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  Terrorism

The Army of Ansar al-Sunna







Biography
Recent Activities
Leadership/Structure
Timeline of Terrorist Attacks in Iraq 2005


Summary

Since 2003, Jaish Ansar al-Sunna (Arabic for "Army of the Followers of the Teachings") has carried out some of the most lethal terrorist attacks in Iraq, including many suicide bombings, in an effort to achieve its ultimate goal of establishing a fundamentalist Islamic government in the county. Among the deadliest attacks claimed by Ansar al-Sunna is a bombing in Erbil that killed 109 people in February 2004, and a suicide bombing against a U.S. military base near Mosul that killed 22 people, including 14 U.S. soldiers, in December 2004. The group, described by U.S. officials as the "principal organized terrorist adversary in Iraq," follows an extreme Islamic ideology known as Salafism and has attracted followers within Iraq as well as supporters worldwide.

Biography

Ansar al-Sunna grew out of Ansar al-Islam, a militant Kurdish Islamic group founded by Kurdish cleric Mullah Krekar in 2001 to establish an Islamic government in Iraq. According to U.S. and Iraqi intelligence officials, a schism between members of Ansar al-Islam, coupled with the deaths of many of its leaders following the U.S. invasion of Iraq, led to the formation of the Ansar al-Sunna in September 2003. Despite these setbacks, Ansar al-Islam maintains a presence in Western Europe.

In a statement announcing its formation, posted on the Internet in September 2003, Ansar al-Sunna claimed to be made up of former Ansar al-Islam members, foreign fighters linked to Osama Bin Laden and Abu Musab al-Zarqawi, and militant Sunni Iraqis. By widening its appeal to non-Kurdish militants and adopting a more pan-Islamic platform, Ansar al-Sunna has encouraged non-Kurdish Muslims to join its ranks. For example, operatives of Moroccan and Lebanese descent have been arrested in Italy and Sweden, and several of the group's leaders are reportedly Jordanian.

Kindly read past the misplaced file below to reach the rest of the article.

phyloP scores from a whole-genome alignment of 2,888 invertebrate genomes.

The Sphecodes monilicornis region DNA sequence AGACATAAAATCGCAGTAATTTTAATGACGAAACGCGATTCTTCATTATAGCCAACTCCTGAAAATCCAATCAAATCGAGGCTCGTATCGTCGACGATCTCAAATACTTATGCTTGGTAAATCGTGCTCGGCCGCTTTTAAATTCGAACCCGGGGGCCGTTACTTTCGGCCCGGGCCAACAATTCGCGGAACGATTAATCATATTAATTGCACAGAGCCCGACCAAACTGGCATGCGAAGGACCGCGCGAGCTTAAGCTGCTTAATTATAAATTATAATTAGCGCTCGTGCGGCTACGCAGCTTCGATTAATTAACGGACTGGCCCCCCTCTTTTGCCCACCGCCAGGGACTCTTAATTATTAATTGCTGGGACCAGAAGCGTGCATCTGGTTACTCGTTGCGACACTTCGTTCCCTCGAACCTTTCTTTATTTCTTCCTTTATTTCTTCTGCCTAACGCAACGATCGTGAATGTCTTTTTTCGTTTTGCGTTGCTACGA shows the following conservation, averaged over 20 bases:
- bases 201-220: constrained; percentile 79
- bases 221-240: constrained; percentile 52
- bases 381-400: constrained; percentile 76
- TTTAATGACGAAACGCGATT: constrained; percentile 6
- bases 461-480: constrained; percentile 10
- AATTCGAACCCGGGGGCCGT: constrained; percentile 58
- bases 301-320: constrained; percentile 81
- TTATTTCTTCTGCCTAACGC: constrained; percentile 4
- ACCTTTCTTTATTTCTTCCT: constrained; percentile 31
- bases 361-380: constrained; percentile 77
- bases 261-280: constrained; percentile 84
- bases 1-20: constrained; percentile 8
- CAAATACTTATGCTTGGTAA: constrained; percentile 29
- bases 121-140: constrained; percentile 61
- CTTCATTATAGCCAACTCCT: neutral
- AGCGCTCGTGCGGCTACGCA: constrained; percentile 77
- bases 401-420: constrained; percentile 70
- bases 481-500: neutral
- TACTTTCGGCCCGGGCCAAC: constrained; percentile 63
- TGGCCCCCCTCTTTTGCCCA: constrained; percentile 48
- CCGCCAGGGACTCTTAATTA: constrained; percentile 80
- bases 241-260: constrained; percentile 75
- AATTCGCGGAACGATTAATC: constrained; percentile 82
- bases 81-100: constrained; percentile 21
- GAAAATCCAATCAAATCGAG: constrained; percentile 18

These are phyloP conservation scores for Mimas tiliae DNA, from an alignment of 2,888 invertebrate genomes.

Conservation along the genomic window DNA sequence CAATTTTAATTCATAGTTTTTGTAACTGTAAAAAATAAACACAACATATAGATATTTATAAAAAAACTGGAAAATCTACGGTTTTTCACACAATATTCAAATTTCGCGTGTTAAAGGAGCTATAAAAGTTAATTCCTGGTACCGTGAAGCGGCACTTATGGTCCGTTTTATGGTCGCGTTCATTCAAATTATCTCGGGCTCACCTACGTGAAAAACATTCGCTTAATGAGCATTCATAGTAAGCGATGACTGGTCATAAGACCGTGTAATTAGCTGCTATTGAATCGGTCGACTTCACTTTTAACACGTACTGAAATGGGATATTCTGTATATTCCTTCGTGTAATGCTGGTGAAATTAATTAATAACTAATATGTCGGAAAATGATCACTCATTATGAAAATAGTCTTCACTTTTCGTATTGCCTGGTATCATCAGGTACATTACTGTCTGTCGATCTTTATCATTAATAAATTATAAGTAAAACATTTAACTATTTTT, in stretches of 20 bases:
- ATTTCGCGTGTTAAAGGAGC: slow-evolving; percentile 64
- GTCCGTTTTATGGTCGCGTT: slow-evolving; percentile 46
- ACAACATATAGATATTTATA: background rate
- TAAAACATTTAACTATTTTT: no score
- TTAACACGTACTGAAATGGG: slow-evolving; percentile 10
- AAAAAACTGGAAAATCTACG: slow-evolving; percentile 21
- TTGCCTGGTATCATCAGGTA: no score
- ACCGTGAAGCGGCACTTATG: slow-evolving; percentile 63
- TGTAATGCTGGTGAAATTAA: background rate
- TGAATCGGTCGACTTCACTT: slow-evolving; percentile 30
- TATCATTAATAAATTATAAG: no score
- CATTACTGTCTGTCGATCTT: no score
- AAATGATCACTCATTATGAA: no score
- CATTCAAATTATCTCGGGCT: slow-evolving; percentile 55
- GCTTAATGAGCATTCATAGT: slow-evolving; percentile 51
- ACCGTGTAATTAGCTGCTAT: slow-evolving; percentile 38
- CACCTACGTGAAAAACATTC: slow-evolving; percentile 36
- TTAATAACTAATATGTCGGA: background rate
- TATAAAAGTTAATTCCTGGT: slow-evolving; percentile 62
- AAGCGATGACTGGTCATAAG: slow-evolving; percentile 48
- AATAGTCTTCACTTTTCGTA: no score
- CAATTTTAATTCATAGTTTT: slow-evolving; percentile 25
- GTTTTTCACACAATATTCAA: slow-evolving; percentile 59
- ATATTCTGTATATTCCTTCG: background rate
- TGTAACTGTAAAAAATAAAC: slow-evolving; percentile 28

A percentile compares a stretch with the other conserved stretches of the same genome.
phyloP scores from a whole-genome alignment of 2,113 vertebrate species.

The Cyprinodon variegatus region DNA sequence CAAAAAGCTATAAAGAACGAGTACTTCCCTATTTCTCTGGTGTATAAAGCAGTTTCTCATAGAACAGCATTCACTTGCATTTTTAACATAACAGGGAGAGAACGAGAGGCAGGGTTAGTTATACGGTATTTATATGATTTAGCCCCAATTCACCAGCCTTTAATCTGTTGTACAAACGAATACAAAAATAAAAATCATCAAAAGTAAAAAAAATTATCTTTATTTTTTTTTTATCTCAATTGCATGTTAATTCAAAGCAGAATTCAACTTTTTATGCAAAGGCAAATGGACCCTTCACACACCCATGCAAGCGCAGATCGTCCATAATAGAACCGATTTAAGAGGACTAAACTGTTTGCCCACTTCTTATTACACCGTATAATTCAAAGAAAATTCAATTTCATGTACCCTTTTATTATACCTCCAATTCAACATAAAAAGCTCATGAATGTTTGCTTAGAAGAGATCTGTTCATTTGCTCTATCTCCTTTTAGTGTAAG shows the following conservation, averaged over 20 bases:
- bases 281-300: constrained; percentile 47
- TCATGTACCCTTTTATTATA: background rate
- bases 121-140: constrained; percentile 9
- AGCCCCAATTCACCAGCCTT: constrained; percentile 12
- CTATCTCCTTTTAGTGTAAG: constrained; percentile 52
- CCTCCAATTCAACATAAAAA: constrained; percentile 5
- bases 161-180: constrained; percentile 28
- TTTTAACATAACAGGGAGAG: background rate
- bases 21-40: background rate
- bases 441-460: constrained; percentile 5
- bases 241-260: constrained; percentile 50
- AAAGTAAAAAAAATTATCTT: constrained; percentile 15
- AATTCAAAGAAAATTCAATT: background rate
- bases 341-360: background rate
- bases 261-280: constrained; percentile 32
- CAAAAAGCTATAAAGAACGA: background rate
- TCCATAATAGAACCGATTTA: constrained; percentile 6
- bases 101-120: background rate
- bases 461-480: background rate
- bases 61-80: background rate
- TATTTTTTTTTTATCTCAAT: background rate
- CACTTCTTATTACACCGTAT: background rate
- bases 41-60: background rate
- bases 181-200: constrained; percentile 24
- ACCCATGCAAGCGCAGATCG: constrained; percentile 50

Ansar al-Sunna follows an extreme Islamic ideology known as Salafism, which commands Muslims to return to the form of Islam practiced in the time of Mohammed, and seeks to establish a fundamentally Islamic government in Iraq. Under such a government, strict, Taliban-like rules - such as the barring of women from education and the prohibition of drinking alcohol under pain of death - would exist as they did in areas controlled by Ansar al-Islam prior to the U.S. invasion in 2003. This ideology, along with the group's growing reputation as an effective and powerful insurgent group, has attracted recruits from both Iraq and the greater Middle East.

Recent Activities

In 2005, Ansar al-Sunna has conducted numerous terrorist attacks in northern Iraq, killing hundreds of people. Operatives frequently target the fledgling Iraqi police and National Guard units, often striking heavily guarded police stations and U.S. military compounds. Between April and June, the group primarily targeted Iraqi police forces and ambushed civilians and security contractors. While many of these attacks were shootings, the organization also conducted numerous suicide bombings.